Again, the Open Campus movement was not an attempt to aggravate the average teacher, administrator, or parent.  It was an attempt to free up some space in the relatively small Lowell High School for the students to use in as adult a manner as possible.  Senior Class President Michael Viggiano was quoted in the Lowell “Sun” as saying that  a small walkout by students opposed to the plan had “no support” from members of the Senior class or the “rest of the school…He said their protest would increase administration and teacher disgust for the full open campus plan which both the rebel students and the more moderate class officers would like.” [Lowell “Sun” in an article by Delia O’Connor of the “Sun Staff”].
    A group of students visited the Lowell “Sun” offices and stated that “If the students do no work for the open campus plan by wearing their I.D. Cards, picking up their litter, and showing respect for the rules of the modified open campus plan, then they can kiss any plan they had for the open campus goodby” [Lowell “Sun” ibid.]
    Most moderate students supported the plan.  Some did not, which was their perogative, but most did.  They were pegged as “the moderates.”  Even students who were doing well with their behavior would go to Study Hall under the Open Campus plan.  That would be determined by their grades.  If they were failing a subject they had to go to Study Hall and not participate in an open campus.  Thus, the idea, while appealing, would not reward poor scholars.  School Committeeman George D.Kouloheras stated at the time, and in the same article, “Open campus is not to make it easy for the students, but to make it easy for us to house the students.  If we had a new school with lots of space, then I’d be all for the traditional school pattern.”  [ibid]
    I beieve that Mr. Kouloheras said it best.  The open campus idea was not to reward ignoble student behavior, but to reward good behavior and good grades.  My father and Mr. Kouloheras were destined to land on opposite ends of many spectrums, but on this point they agreed.  The “Open Campus” was an attempt to make up for many shortages that the school system was battling at that time.  Space was the major one.  Self-discipline was the other.  The fact is that the newspaper came out on March 7, 1972 in favor of giving him tenure.  “We think that parents and the rank and file of Lowell’s citizenry are willing to have him continue his work here in our city.” they wrote.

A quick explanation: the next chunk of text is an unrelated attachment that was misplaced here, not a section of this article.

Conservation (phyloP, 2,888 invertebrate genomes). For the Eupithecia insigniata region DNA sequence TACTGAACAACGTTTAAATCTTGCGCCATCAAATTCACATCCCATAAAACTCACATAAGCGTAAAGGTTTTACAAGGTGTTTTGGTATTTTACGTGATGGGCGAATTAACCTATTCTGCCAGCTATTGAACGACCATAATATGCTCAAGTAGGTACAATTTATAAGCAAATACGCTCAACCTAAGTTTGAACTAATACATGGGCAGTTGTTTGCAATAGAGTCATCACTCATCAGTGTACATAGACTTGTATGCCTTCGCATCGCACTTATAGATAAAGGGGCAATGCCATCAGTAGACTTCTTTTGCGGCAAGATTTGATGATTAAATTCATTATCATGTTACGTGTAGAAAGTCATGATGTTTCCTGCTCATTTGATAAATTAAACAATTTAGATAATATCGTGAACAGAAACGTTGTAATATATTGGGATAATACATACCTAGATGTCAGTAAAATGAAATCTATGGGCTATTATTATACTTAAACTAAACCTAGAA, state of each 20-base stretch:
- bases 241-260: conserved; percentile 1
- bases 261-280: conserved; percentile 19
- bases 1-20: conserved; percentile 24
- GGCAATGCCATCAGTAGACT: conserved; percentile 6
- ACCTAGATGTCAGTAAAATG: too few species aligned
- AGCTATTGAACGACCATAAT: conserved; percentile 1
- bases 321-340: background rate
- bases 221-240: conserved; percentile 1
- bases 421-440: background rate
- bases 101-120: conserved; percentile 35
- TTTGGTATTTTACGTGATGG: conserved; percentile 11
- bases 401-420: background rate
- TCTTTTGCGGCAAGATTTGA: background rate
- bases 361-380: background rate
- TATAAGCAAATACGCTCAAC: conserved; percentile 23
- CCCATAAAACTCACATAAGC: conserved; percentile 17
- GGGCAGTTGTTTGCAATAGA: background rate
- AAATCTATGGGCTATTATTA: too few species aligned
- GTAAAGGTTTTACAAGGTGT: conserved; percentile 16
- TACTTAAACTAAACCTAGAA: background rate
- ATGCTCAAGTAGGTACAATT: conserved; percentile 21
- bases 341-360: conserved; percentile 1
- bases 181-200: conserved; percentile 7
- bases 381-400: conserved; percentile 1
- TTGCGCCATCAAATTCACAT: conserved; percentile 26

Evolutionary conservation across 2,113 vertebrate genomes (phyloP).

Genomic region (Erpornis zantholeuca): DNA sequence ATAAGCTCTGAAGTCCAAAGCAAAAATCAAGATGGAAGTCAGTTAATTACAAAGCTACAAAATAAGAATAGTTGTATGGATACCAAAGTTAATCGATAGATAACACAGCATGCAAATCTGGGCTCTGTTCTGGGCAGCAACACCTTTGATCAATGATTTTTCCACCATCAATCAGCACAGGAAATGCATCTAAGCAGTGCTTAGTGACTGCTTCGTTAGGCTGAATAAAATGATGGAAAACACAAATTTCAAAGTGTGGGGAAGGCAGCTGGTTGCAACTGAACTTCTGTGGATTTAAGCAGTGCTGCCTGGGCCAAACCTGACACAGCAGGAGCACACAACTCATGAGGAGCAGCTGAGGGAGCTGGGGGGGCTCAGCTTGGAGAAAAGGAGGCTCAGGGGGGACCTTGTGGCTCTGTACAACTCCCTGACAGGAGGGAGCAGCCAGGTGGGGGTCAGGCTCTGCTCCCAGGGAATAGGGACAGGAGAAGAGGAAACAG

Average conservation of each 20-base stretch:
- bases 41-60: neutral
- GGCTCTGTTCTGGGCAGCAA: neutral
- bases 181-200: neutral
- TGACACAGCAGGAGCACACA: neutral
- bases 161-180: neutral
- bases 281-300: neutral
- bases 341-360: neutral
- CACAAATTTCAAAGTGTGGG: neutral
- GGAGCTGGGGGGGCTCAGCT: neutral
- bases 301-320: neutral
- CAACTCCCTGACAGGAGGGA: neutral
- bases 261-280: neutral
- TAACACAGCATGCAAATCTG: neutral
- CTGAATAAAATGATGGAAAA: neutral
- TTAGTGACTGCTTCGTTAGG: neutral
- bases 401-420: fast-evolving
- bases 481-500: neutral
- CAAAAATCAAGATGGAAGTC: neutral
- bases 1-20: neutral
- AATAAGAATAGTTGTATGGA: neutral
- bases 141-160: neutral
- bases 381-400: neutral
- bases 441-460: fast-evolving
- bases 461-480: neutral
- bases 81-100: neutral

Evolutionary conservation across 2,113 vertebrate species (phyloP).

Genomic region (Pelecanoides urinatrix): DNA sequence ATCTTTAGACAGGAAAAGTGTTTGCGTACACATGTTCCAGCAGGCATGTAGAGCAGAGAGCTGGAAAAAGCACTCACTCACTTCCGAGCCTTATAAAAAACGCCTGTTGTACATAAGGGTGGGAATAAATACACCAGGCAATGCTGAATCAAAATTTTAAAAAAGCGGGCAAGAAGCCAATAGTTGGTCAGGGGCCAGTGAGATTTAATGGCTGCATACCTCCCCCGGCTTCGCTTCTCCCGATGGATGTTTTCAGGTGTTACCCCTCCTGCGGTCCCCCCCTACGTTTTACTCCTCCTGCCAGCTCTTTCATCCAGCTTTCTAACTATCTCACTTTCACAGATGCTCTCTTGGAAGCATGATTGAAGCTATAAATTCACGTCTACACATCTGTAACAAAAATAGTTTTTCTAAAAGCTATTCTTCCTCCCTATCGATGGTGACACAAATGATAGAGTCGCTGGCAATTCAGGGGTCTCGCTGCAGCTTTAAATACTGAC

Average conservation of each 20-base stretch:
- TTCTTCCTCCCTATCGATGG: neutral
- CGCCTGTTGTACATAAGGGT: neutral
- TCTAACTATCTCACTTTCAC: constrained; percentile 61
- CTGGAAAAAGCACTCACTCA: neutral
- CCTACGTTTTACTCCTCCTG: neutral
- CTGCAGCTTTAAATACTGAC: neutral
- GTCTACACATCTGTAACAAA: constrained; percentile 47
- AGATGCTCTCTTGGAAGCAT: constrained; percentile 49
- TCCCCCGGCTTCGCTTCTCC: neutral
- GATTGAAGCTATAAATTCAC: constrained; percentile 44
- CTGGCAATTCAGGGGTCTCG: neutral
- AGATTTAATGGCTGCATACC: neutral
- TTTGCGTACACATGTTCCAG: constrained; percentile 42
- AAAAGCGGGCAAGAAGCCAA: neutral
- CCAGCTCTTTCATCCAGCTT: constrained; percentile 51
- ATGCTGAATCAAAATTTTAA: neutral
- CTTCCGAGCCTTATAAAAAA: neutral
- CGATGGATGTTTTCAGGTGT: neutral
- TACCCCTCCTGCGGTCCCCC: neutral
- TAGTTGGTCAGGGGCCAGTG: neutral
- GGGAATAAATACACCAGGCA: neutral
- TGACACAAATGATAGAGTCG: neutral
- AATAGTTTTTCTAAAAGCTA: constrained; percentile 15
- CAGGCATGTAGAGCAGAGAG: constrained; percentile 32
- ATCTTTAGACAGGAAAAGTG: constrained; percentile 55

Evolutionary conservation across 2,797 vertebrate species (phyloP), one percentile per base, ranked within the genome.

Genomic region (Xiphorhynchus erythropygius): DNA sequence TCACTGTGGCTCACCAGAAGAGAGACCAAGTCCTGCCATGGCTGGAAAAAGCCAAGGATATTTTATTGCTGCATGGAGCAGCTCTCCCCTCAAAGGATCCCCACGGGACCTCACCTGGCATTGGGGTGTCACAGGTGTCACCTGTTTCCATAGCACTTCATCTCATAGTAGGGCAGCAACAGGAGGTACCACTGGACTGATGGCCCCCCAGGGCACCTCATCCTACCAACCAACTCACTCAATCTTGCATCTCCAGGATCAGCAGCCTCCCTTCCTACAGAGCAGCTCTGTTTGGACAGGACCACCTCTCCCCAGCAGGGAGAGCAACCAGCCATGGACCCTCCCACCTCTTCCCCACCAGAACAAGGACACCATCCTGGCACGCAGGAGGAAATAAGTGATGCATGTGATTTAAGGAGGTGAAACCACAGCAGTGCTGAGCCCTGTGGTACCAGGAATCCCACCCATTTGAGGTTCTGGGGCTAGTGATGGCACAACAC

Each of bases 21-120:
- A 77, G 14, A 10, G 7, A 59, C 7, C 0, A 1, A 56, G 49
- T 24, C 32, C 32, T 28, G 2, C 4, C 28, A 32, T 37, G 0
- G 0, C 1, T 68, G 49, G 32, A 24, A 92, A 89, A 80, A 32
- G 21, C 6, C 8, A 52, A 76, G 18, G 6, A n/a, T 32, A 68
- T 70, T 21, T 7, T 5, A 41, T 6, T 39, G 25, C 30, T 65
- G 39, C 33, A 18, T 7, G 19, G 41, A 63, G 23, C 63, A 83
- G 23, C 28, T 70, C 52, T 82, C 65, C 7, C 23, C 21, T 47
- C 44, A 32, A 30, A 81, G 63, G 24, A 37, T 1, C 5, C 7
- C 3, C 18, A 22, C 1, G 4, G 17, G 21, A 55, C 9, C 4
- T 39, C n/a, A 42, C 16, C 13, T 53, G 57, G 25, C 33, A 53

I have many strong and good memories of my father.  He was the only person in Plan E form of government to finish first in a School Committee and City Council race.  He beat his second place School Committee challenger by over 5,000 votes.  He stayed here to provide us a good city to call home.  He was Superintendent of Schools.  And, yes, he did introduce the Modified Open Campus.

One Response to Lowell High School’s “Open Campus”

  1. Marie says:

    As a young faculty member who spent many hours working on the “Open Campus” committee and the “plan”, this post revived many memories…. the space crunch occurred at a very touchy time as students and society were definitely in a state of transition from the more traditional to a more open society. In September of 1964 when I started teaching, disciplinary “no-nos” -warranting an “assignment card” – included ~ lack of a tie, an unbuttoned top shirt button, gum chewing, note passing and the like… in the 1969-1971 time frame infractions became more serious as students were testing themselves, school rules, dress-codes and society in general. Getting a more relaxed approach for class time, study time, on-campus requirements offered opportunities! BTW – the faculty was greatly expanded and many were young, inexperienced and feeling their own sense of freedom. There was internal faculty tension as well as tension with students. For the most part my memory is of a few problems – too much freedom in places like the auditorium, wandering about… but generally we all survived, adapted, adjusted and moved forward. I had those study halls, I worked the auditorium, I tried to express the situational angst of my fellow faculty members to the “committee”. My biggest problem with the “Open Campus” plan was that it was embraced for functional/logistical reasons but there was little flexibility to adjust the plan as difficulties were encountered… it was set and no way was it going to be changed… very short-sighted. BTW – I’m sorry that I missed hearing Bob Kilmartin! A great guy and student that every teacher would be happy to have in class… a role model as a Distinguished Alum!